The following table exhibits, as accurately as I can now determine it, the Chinese population on the Pacific:

Total immigration to July 1, 1868 ...
Total emigration for the same time....
Add for errors....................................
Estimated deaths..................

....................... 118, 471

45, 887
2,000
6,000

53, 887
64,584

Total number now on this coast ..........

These are scattered about through our States and Territories somewhat as follows: In California, about ..

43,584 In Oregon, about ......

2,000 In British Columbia, about...

2.000 In Nevada, Idaho, and Montana, about.

17,000

[ocr errors]

....

We may divide the Chinese in this State into city and rural population. As nearly as I can ascertain, they are distributed as follows: In San Francisco ....

10,000 In Sacramento ......

1,000 In Marysville and Stockton ..

1,000 In other towns in the State ...

5,000

17,000 Residing in the country in small settlements, on farms and on the railroad,

and in the mines ....

26,584 43,584

The occupations of the Chinese in this State may be classified as follows:
Whole number in the State
Number of women.....

HO DUO

......

43,584

4,000 39,584

Number of males.
Merchants and traders ......
Engaged in manufacturing for themselves .......
In other occupations.........................
Wash-houses ..
Laborers in factories and in other capacities in cities and tow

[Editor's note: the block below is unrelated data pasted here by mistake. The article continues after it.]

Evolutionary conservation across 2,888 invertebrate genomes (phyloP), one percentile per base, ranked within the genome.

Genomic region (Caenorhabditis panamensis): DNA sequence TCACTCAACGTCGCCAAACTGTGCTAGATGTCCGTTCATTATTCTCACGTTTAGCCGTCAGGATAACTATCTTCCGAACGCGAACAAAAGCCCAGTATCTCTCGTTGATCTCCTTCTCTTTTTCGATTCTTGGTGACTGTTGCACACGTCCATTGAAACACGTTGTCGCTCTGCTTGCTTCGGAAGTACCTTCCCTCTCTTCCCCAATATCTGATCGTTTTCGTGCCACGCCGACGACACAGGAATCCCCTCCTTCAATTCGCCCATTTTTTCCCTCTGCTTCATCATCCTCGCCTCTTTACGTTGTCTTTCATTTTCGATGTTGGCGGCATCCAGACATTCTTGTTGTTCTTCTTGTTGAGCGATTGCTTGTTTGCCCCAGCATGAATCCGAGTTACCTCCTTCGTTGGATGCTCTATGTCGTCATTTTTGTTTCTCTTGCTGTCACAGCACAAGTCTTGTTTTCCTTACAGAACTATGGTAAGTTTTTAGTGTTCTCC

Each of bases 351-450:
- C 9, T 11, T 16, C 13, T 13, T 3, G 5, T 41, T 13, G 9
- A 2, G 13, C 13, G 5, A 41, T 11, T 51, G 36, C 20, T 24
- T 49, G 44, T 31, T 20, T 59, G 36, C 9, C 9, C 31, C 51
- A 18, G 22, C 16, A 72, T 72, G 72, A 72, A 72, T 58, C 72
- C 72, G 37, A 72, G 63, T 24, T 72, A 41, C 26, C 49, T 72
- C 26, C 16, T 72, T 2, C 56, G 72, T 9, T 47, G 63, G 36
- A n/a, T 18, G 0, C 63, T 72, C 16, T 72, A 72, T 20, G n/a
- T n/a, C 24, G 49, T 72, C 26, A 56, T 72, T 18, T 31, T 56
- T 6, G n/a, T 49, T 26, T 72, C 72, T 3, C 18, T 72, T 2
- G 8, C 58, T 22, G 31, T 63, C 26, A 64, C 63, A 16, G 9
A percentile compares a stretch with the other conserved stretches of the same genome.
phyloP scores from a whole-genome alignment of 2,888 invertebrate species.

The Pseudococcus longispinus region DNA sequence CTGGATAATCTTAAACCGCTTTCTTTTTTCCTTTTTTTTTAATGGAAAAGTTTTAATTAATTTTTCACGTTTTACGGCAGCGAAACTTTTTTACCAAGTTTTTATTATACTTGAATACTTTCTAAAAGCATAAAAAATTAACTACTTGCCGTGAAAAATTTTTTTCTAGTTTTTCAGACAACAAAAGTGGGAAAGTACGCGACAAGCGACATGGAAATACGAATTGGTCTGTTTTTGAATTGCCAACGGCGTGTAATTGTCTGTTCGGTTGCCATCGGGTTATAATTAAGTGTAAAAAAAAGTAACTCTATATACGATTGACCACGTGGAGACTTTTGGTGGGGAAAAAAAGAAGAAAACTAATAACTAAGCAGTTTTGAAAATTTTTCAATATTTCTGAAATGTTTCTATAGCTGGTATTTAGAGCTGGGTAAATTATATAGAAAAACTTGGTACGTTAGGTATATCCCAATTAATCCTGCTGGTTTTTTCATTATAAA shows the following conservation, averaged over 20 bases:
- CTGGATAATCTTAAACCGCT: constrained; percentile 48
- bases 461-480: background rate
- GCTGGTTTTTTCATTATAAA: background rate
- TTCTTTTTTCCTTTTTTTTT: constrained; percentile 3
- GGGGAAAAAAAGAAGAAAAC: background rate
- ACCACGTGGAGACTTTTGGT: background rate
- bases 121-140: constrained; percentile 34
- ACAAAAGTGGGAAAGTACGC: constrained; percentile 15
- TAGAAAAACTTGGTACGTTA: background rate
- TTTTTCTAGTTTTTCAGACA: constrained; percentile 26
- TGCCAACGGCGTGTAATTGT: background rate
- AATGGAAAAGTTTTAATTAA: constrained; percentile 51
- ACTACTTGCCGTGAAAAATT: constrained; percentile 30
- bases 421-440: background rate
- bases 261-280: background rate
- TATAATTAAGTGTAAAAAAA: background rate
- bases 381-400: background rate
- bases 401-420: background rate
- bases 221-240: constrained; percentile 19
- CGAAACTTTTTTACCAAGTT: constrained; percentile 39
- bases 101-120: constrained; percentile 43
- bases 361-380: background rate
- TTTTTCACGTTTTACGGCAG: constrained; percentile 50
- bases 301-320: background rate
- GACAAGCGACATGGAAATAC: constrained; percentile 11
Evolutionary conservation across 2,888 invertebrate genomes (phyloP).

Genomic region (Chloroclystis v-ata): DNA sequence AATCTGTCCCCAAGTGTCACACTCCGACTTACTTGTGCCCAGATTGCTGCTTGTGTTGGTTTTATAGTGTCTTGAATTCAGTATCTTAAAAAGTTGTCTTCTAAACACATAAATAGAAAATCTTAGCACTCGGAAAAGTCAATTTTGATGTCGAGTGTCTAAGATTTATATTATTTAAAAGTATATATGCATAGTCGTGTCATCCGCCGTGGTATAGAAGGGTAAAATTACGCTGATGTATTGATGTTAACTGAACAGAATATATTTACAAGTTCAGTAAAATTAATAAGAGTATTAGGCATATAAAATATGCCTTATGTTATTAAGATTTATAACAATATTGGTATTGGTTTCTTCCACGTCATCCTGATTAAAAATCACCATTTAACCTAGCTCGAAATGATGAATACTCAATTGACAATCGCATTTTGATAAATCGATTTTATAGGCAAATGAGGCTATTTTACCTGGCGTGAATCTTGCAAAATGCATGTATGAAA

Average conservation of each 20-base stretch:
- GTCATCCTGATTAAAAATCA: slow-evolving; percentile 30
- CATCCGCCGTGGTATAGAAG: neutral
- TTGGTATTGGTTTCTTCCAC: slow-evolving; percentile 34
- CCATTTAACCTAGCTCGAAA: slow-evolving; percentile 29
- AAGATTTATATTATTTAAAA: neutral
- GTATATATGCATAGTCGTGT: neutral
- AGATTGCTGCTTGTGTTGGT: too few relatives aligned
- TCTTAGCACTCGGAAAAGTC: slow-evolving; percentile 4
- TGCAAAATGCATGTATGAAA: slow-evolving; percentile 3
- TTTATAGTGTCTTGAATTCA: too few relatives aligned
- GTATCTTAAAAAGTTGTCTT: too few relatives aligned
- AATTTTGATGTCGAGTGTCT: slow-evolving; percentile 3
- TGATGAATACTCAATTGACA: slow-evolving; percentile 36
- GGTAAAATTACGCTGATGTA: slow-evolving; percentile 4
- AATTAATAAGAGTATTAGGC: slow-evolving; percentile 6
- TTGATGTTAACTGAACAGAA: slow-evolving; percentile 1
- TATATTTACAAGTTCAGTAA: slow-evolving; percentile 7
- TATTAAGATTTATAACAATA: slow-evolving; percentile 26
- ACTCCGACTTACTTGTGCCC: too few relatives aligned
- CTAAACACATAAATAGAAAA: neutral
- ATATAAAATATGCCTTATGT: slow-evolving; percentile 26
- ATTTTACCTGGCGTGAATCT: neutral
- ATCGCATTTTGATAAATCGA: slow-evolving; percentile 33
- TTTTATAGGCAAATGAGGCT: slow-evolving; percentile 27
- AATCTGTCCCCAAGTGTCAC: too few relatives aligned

Mechanics ........
House servants..
Laborers on the Pacific railroad ........
Miners ......
Farm laborers............
Fishermen ....

2,000 2,000 1,000 1,800 3,500 1,000 3, 000 10,000 13, 084 2,000

200

[ocr errors]

The following table exhibits the licensed occupations of the Chinese in San Francisco for the years 1867 and 1868:

[graphic]

1867. 1868. Decrease. Increase.

000

The following table exhibits an estimate of the amount of business done by the Chinese merchants and manufacturers of San Francisco during the year 1867 : Amount of sales by merchants.....

$20,000,000 Value of 19,000,000 cigars made, at 25 cents per thousand.. Value of slippers made........

000 Value of clothing manufactured..

25, 000

........................ Value of jewelry manufactured...

8,000 Value of blacking manufactured...

2,000 Value of other manufactures.......

10,000 2,595, 000

.................................

[graphic]

.................

The tax paid to the United States government by the Chinese, on manufactures alone, amounted to nearly $100,000.

The amount of business done by the Chinese in manufacturing can perhaps be better estimated by returns made to the assessor of United States internal revenue by the principal merchants and manufacturers.

Returns of cigar makers, 1867. Bing Fon.....

$1,196, 300 Sing Chong Shing....................

953, 400 Sing Ur

920, 350 Sang Yu.........

890, 300 Soong Sing & Co........

1,555, 800 Total returned by five manufacturers.

5,517, 150 Returns of slipper makers, 1867.

$9.737 Sun Yat ........

22,982 Sen Sam Lee ....

6,534 Value of slippers made by three manufacturers............

39, 253 Amount of jewelry returns by Tin Tuen manufacturer, 1867, $2,071 50. Return by Teck Chung for March, 1868, of blacking manufactured, $138. Returns of sales by four Chinese merchants for the first quarter, 1868: Augh Kee & Co...................

$24,000 Sun Chong Kee & Co.........

20,000 Hop Kee & Co..........

17,000 Wing wo Sang & Co...

12, 000 73,000

[ocr errors]

........................................................

.....................................

...............................

« ՆախորդըՇարունակել »